I have a feeling that poor David Milch wishes he’d chosen a less ironic title for his latest series. The writer/producer hasn’t had a whole lot of luck keeping new shows on the air in recent years. After an incident on set resulted in the death of a third horse, HBO has ceased production and officially canceled the racing drama ‘Luck’.
Milch is of course most famous for his long-running cop series ‘NYPD Blue’. After that, he went on to further success with the HBO hit ‘Deadwood’. Unfortunately, strife behind the scenes led to the abrupt cancelation of that series after its third season, which left a lot of storylines hanging and a lot of fans very upset. Milch’s next show, the baffling ‘John from Cincinnati’, confounded both viewers and critics, and barely eked through a single season on the air.
Nevertheless, Milch continued his relationship with HBO. For ‘Luck’, he teamed up with A-List filmmaker Michael Mann and assembled a powerhouse cast including big names like Dustin Hoffman, Nick Nolte and Michael Gambon. As I said in my recap of the pilot episode, I was intrigued by the show but also found its plotting excessively confusing and its tone emotionally chilly. I had a feeling that it would have trouble attracting an audience. Indeed, that turned out to be the case. Ratings for the series have been lackluster. Regardless, HBO decided to renew it for a second season anyway.
The network and the show’s producers claim that they worked with the American Humane Association to monitor the safety of horses used in the production. Despite this, three horses sustained injuries either during filming or behind-the-scenes, and had to be put down. In the latest incident, a horse unexpectedly reared up, fell over backwards, and hit its head on the ground while being walked back to its stable. The equine medical director for the California Horse Racing Board claims that, “We see several of those injuries at the stable area every year… They are more common than people realize.” Needless to say, that wasn’t enough to placate PETA activists, who accused the production of having lax safety standards and using unfit animals.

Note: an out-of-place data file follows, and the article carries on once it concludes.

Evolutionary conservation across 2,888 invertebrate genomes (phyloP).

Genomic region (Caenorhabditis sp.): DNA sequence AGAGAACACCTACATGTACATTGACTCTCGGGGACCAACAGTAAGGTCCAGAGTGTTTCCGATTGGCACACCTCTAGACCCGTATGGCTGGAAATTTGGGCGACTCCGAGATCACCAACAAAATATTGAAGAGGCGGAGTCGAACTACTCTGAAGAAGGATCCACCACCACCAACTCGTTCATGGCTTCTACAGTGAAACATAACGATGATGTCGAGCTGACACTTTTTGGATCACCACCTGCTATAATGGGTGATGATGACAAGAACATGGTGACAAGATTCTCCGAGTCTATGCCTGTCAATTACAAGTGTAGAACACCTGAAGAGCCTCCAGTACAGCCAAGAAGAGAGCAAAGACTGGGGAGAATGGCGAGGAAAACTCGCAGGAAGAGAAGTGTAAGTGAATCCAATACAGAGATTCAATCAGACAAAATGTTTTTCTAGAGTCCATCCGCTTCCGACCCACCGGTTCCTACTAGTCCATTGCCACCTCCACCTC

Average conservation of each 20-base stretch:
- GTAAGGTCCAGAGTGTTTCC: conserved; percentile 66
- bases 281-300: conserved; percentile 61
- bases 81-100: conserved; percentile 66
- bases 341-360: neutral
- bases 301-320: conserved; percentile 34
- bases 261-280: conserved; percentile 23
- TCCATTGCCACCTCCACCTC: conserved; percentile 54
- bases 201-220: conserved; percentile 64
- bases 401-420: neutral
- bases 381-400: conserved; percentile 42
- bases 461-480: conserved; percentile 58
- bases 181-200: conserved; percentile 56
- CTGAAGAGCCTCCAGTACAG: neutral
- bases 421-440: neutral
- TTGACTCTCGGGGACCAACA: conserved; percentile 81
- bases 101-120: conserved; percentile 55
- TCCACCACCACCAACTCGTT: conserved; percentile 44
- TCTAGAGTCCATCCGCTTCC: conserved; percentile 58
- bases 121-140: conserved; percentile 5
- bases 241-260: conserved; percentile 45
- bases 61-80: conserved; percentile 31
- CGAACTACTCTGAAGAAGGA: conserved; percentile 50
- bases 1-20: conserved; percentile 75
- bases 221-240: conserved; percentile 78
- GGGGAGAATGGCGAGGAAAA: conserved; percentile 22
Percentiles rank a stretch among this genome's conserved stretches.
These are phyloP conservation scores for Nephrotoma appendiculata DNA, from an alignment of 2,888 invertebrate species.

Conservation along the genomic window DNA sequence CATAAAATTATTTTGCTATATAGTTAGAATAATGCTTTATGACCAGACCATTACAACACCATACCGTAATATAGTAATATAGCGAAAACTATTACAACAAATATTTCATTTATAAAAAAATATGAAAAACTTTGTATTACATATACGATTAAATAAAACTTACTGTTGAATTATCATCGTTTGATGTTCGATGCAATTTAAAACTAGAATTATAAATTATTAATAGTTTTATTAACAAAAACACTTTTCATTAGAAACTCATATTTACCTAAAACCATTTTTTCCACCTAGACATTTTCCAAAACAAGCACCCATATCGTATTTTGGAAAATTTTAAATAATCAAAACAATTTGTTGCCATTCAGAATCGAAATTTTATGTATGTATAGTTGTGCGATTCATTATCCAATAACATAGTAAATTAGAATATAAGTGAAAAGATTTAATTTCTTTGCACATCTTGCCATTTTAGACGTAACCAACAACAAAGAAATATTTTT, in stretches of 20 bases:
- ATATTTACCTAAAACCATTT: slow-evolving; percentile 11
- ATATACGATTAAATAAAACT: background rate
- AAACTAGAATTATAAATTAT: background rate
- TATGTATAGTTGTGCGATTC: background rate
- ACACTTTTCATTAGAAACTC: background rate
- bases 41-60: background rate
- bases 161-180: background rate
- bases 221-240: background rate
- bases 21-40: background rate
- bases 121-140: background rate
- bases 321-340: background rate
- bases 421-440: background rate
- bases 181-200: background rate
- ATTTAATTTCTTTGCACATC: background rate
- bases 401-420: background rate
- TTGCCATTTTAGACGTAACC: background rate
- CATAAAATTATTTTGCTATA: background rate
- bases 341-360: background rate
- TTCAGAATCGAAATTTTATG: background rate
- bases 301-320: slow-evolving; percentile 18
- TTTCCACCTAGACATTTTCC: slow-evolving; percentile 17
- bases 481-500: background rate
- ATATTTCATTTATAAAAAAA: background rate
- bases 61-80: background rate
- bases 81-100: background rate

Initially, HBO suspended filming of any scenes involving horses, but allowed production to continue on dramatic scenes that did not require animals. However, the network issued a statement late Wednesday that all further production has been shut down and the series will not continue.
The show’s first season had already completed production and still has two episodes left to air. At the time of this writing, they are still scheduled for March 18th and 25th respectively.
[Source: Los Angeles Times]